1. “Declare yourself” to your colleagues at work. Doug Conant, the much-admired former CEO of Campbell Soup and founder of Conant Leadership (and one of my favorite people), is an introvert who’s not inclined to schmooze and self-disclose. So he scheduled “Declare Yourself” meetings, one at a time, with each of his direct reports. The purpose of these meetings was to tell his employees his story: how he liked to work, his management philosophy, and the things and people that mattered to him most. (We at Quiet Revolution are partnering with Conant Leadership to develop a “Declare Yourself” tool that you can use with your colleagues. Stay tuned on that.)
Today I am lucky. I came out of my routine, finding out solutions for mysilly problems. At this age, I am wasting my time, a large part of it, into finding solutions for unnecessary issues. Today I made my first positive step and came to this wonderful and resourful blog post. The post is humarous, real, motivational and touching. I will keep coming to this blogs daily and spend a couple of hours on similar blogs.
Everything happens for a reason. Nothing happens by chance or by means of luck. Illness, injury, love, lost moments of true greatness, and sheer stupidity all occur to test the limits of your soul. Without these small tests, whatever they may be, life would be like a smoothly paved, straight, flat road to nowhere. It would be safe and comfortable, but dull and utterly pointless.
Show, don't tell. Engage your reader by showing them a specific process or scene, rather than narrate directly to them. For example, write a scene that shows the reader how you discovered your mother’s letters from her family in Poland after her death. This will give the reader key information to help move the story forward, without telling them in a long, uneventful passage.
Capture the spirit of the times. How was your story shaped by the moment in history in which it took place? What wars influenced your politics? What cultural events inspired you? Be sure to include a few important dates so readers can understand the sequencing of the events you are describing. Discussing what happened in the world at large during your lifetime is a good way to make your story more relevant and interesting to those reading it.
Not only does writing about your life story change you, it can change others as well. Your history can have a powerful effect on other people’s lives! Especially if you’ve learned, grown and changed through the years. And I suspect you have. You wouldn’t be searching for information on how to write about your life story if nothing every happened to you 🙂

Not necessarily a writer, but still want to record your story somehow? Don’t think that there’s no hope for you. Consider making audio or video recordings. Audio recordings can be especially helpful. You can take audio recordings to a writer/transcriptionist who can then type out your story in a logical order. Working closely with a writer as you verbally record your stories can be an alternative when you feel you are too close to the story.
Identify your narrator’s desire line. In your memoir, your narrator is you. You will use the first person, “I”, to lead the reader through your story. But it’s important to focus your memoir on specific need or desire. Your want will drive the food forward and make your story worth reading. Think about your desire line, or what motivates your narrator to tell her story. Your narrator will then struggle to achieve her desire line through telling her story and reaching a realization about a pivotal moment in her story.[3]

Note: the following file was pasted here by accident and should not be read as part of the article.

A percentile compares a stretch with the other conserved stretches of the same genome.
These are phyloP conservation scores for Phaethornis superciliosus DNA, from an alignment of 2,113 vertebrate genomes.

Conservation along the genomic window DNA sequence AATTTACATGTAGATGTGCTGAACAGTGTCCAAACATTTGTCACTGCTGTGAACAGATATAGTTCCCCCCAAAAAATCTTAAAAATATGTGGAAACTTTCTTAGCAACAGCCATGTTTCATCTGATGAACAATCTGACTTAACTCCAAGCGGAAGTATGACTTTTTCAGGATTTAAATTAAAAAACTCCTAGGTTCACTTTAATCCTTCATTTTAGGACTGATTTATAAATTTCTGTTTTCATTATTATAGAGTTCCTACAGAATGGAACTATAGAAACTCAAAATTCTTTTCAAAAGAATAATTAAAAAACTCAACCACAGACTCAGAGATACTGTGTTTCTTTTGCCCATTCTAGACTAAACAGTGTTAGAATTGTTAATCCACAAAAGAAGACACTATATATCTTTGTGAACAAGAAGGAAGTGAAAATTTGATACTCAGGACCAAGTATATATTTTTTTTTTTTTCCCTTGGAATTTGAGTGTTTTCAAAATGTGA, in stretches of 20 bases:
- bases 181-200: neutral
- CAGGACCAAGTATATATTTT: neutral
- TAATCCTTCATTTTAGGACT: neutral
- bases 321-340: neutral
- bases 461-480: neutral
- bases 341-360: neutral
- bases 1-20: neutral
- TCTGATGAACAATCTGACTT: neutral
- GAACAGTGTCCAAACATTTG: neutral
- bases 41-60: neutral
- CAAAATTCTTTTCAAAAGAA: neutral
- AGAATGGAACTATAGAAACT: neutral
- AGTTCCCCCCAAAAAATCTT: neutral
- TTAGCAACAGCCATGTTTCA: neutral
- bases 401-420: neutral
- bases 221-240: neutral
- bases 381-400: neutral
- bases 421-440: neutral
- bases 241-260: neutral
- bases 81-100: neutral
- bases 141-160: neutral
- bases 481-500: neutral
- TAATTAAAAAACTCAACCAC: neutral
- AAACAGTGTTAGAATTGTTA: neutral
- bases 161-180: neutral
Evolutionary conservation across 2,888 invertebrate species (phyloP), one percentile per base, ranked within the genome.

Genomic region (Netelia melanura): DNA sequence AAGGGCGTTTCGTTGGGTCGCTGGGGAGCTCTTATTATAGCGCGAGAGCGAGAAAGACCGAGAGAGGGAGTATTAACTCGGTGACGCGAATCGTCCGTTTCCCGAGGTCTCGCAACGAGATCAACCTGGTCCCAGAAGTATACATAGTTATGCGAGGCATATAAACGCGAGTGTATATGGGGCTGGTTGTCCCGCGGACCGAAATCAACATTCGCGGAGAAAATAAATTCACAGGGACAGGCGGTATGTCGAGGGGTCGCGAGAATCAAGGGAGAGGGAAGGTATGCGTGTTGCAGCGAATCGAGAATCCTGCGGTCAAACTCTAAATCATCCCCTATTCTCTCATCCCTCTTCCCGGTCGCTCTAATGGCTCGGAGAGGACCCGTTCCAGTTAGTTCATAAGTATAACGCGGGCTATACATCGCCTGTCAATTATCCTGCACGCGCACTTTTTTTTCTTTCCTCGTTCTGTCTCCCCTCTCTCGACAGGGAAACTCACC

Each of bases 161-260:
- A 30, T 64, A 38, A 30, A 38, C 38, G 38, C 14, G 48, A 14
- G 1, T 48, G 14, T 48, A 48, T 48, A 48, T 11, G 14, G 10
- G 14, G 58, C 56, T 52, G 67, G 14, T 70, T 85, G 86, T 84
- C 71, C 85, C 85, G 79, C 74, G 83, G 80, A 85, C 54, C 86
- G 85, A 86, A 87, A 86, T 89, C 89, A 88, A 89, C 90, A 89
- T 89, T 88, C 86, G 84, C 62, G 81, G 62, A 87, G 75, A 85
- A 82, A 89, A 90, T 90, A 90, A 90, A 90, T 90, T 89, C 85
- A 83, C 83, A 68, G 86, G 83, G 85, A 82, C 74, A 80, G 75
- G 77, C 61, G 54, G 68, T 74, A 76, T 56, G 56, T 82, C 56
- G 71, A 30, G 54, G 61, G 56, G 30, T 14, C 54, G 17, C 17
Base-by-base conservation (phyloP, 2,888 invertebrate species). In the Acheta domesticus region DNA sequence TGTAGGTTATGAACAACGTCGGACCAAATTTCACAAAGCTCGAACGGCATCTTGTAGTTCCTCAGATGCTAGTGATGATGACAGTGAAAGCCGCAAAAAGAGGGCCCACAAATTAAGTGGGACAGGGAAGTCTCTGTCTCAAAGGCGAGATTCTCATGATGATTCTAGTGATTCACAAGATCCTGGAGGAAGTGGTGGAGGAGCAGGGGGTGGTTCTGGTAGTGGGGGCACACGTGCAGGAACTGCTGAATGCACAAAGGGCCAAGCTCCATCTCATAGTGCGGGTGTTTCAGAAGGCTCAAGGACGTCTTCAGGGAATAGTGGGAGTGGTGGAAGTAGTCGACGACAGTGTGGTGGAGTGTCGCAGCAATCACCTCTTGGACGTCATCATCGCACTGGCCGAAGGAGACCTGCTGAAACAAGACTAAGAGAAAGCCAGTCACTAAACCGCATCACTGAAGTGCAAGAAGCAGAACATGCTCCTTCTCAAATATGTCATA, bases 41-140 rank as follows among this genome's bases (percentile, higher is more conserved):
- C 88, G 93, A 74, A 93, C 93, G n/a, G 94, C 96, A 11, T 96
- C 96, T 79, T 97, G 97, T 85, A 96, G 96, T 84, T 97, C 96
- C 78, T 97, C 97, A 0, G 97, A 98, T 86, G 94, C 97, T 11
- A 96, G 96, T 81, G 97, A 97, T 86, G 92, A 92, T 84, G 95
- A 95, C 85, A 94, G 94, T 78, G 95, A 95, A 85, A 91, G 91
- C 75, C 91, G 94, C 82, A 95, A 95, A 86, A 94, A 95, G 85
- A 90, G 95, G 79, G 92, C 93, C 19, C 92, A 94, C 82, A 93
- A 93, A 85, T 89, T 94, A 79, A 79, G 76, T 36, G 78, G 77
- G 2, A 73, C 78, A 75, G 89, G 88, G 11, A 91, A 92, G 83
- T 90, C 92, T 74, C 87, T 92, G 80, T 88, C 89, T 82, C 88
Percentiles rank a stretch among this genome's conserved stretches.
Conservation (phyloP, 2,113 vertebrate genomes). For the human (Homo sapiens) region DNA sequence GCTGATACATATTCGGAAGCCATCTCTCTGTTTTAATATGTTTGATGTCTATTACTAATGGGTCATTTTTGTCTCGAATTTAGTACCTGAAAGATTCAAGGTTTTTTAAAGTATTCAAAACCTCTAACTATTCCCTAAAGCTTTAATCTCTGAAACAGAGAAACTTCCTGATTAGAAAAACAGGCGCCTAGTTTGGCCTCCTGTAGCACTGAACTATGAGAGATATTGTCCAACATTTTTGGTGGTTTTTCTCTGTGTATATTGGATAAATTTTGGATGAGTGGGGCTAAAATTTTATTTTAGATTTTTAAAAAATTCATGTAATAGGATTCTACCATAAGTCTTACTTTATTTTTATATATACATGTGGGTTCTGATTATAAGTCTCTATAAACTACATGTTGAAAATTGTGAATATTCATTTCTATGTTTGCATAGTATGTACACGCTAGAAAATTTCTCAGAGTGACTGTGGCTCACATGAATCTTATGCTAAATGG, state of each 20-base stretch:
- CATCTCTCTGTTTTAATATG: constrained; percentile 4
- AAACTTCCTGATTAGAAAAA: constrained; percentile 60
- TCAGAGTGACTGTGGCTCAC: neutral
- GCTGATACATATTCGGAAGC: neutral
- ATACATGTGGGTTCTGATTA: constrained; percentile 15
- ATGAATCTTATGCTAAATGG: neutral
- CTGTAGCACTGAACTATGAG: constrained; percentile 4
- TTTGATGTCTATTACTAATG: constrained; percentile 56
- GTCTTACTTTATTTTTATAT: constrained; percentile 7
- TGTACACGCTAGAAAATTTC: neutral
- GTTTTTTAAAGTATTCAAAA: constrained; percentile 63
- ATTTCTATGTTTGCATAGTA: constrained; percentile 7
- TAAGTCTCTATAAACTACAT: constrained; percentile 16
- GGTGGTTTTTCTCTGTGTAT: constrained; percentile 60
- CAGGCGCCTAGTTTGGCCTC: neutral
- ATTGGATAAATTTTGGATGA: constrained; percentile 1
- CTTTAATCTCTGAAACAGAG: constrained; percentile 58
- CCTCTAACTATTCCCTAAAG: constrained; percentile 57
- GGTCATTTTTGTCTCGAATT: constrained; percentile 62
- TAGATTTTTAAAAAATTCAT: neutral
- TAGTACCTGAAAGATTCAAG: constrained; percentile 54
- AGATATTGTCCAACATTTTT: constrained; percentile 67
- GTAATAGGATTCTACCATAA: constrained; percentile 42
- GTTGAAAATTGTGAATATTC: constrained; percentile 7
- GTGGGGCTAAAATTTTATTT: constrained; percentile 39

Most memoirists struggle to begin their life story and are not sure where to start. Depending on your life story, you may reach out to other family members for details on a childhood memory or event. But it’s important that you also focus on your personal experiences and your recollection of a childhood memory or moment, even if it may be flawed. Often, the best memoirs are about the process of remembering an event, or are about processing a moment in the past that felt important.
What else happened after each of these main events? What was important to you at this time? Did you have any special friends? A pet? A romantic partner? A spouse? What specific event will best show the relationship you had with this person or animal? Was the best friend who helped you through a difficult time a kind and gentle soul? What single act of kindness most stands out when you think of this person? Write about that. What actions and dialogue can you relate in concrete detail to help readers understand that relationship and its importance?

If you are not sure that your whole life path is worth attention, then a memoir is your best choice. It is focused on one particular event, relationship, place, or period of your life that has influenced your personality a lot. Don’t be afraid to express your personal feelings and ideas in your memoir, as it shouldn’t be simply a brief list of facts, but the reflection of your inner world.


You are not the first person who wants to write about his or her life. Many famous writers, artists, politicians, and businessmen create autobiographies to share their wisdom and experience with a wide audience. Find the autobiography that belongs to the author whose personality inspires you and read it in order to get a basic understanding of autobiographical writing.
The childhood story. Whether your childhood was happy or traumatic, you should include a few anecdotes that give a picture of who you were and what you experienced at the time. You can tell the story of your childhood by breaking it down into smaller anecdotes that illustrate your personality - your parents' reaction when you brought home a stray dog, the time you climbed out of the window at school and ran away for 3 days, your friendly relationship with a homeless person living in the woods . . . get creative.
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